Curiosity to Satisfy and Fear to Placate
by J. J. Steinfeld.
from "DRINKER CHOKES TO DEATH ON WORD"
Magnified under your empty shot glass, halfway between epiphany and
hearsay, is the tiny newspaper headline, DRINKER CHOKES TO
DEATH ON WORD, the cruelty and unfairness slapping you like a
forgotten morning or an erased night. You refill your glass, simple
ceremony, slight piercing pain of dislocation, and wonder what the lethal
culprit wasperhaps fear or pity or shame, or, you reflect, it could have
been a longer weapon, polysyllabic bullets, vengeful projectiles, like
betrayal or unredemptive or meaninglessness. (...)
* * *
from "Would You Rather Have Sainthood or...?"
(...) I bet you the devil can be pretty petulant out on the greens,
breaking golf clubs at the least little mistake, sending caddies into the
eternal flames of damnation, turning entire 18-hole, par-72 golf courses
into something nightmarish, like out of a Hieronymus Bosch painting.
Just the other day, I heard a golfer say that golf is hell and then hit the
ball farther than the human eye can see. Quite the sight, I tell you. That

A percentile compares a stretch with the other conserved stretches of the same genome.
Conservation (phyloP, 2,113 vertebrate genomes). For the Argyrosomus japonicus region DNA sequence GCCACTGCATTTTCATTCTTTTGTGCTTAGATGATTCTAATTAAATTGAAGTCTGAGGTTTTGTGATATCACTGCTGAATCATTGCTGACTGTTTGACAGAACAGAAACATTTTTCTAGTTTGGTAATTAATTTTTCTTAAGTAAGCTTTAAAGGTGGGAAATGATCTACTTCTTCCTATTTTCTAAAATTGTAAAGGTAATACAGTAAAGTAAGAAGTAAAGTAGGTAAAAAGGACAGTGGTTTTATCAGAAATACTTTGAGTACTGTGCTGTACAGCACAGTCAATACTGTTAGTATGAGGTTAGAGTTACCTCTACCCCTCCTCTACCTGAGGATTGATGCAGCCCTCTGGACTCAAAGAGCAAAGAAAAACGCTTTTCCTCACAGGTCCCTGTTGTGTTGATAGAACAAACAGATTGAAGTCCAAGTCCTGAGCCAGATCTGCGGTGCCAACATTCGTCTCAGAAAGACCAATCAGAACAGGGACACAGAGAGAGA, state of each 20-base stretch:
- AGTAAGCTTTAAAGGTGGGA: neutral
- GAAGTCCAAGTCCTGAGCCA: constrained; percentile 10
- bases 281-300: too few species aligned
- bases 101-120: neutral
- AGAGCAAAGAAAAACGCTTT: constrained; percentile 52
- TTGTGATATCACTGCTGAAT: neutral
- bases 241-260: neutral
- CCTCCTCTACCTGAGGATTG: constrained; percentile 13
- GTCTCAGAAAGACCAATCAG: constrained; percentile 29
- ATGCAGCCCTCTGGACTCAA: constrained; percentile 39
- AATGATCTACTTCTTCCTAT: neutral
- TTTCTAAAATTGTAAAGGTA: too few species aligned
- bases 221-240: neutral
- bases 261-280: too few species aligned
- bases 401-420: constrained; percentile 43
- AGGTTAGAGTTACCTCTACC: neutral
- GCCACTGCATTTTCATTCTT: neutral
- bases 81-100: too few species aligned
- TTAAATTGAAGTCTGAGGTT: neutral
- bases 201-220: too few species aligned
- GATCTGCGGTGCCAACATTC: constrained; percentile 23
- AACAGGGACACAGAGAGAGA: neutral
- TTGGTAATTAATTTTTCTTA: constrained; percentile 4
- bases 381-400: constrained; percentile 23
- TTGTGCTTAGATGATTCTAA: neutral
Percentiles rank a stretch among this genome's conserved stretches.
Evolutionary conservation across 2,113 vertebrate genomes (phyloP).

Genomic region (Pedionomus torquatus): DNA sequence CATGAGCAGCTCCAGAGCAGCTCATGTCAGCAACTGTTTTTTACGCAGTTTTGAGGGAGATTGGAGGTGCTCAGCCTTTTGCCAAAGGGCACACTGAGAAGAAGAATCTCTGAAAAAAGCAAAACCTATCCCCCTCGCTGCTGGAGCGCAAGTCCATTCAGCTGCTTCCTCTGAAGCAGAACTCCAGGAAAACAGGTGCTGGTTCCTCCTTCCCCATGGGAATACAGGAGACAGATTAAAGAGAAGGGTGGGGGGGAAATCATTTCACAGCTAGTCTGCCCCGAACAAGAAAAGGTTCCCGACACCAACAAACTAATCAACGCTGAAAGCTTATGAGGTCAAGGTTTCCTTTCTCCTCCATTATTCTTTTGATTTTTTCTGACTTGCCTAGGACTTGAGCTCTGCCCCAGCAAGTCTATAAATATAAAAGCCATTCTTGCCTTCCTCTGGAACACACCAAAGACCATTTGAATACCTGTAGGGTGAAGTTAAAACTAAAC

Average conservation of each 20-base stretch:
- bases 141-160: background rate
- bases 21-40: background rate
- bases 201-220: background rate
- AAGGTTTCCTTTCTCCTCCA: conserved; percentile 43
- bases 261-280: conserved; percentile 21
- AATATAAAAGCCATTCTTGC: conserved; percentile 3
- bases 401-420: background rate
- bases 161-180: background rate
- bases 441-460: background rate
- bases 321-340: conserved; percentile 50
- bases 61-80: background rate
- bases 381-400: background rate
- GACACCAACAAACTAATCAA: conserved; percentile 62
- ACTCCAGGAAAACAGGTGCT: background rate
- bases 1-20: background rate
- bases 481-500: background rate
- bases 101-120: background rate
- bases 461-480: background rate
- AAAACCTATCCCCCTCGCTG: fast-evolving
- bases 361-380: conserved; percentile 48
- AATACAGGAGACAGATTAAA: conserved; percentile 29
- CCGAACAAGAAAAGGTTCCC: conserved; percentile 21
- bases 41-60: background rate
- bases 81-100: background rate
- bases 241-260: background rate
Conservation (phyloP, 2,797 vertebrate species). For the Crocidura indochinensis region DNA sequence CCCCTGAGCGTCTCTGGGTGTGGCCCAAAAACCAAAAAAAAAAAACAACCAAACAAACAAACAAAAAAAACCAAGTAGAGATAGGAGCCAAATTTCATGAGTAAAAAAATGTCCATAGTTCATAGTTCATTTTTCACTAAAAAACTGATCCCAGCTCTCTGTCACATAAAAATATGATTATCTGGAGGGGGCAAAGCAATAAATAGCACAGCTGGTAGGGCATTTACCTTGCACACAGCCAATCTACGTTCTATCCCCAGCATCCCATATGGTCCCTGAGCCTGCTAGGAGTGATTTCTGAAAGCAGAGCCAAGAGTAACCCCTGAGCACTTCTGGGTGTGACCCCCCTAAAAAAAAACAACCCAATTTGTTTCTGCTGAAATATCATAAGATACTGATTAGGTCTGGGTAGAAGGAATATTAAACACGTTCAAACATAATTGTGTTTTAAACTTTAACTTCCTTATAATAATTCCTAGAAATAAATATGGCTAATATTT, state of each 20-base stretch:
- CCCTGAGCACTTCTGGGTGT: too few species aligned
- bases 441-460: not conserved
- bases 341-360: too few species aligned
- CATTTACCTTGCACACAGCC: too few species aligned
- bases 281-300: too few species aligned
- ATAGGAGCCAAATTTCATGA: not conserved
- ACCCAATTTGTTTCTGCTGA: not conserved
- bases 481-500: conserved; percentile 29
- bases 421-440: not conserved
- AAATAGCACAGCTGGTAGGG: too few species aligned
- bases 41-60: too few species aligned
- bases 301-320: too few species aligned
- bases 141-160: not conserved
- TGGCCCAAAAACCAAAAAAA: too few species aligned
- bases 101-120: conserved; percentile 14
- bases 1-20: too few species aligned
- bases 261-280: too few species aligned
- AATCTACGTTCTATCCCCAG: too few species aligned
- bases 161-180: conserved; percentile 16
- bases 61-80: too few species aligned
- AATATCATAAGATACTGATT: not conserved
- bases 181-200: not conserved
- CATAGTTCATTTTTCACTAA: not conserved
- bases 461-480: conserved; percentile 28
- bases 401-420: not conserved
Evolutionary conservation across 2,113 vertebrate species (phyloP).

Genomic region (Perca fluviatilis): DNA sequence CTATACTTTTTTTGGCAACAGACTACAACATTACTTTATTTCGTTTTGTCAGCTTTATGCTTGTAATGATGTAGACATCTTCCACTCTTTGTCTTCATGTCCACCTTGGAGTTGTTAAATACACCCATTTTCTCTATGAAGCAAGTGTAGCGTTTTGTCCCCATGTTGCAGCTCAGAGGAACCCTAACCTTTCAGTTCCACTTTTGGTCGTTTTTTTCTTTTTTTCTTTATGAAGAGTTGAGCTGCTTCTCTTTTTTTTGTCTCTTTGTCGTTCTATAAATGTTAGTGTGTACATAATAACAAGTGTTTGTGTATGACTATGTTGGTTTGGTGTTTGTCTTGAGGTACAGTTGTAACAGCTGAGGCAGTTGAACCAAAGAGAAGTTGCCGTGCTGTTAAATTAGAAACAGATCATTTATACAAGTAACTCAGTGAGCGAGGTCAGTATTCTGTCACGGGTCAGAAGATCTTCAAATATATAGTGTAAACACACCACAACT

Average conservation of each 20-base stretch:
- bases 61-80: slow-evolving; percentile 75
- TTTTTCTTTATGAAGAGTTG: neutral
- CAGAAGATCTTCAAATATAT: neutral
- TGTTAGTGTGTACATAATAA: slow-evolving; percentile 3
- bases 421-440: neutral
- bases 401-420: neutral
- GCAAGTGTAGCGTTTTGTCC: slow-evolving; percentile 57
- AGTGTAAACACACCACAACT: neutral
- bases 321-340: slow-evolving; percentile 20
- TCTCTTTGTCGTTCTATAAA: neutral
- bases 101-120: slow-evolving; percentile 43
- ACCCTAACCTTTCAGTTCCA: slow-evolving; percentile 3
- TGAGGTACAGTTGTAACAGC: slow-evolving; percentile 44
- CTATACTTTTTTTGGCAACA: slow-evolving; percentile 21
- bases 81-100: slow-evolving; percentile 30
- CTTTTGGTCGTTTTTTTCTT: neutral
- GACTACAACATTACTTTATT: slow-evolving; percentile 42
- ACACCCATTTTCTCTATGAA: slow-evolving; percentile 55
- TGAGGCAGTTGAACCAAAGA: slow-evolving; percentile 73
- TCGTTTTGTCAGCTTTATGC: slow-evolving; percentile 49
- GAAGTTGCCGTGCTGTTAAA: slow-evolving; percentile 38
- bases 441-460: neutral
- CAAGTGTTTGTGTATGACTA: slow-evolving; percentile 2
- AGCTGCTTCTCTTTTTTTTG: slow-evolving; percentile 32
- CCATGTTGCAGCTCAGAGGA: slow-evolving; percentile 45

golfer smiled, and it was the most transcendent smile I'd ever seen. The
Devil, leaning against a nearby tree, chuckled, the most self-satisfied
chuckle I'd ever heard. They both had gotten what they wanted. I merely
recount what I saw and heard. There is no moral or warning in what I say. (...)
* * *
from "Marriage Vows"
When the announcement was published of the forthcoming marriage of
the six-foot-ten, thirty-seven-year-old woman to the five-foot-three,
twenty-eight-year-old man, in what was supposed to be a small, private
ceremony in a sparsely populated, rural area of the province, it caught the
attention of a local newspaper reporter, who told a local cable-TV-station
producer, who contacted an old buddy at the CBC, who told a journalist
at Maclean's, who informed a foreign-correspondent friend, and before
you knew it, the event became the focus of worldwide attention. At the
summer wedding there were eleven invited guests and over four hundred
reporters, photographers, and curious onlookers. "Talk about craziness.
We were nobodies," the small man said. "Why couldn't people leave us
alone?" the tall woman said. One of the locals, standng in the crowd,
commented, "All the cameras and folks here, you'd have thought it was a
real important politician coming by or some rock concert taking place." (...)
Curiosity to Satisfy and Fear to Placate excerpt ©2003 J. J. Steinfeld
website and its contents are ©2002-2007 Mercutio Press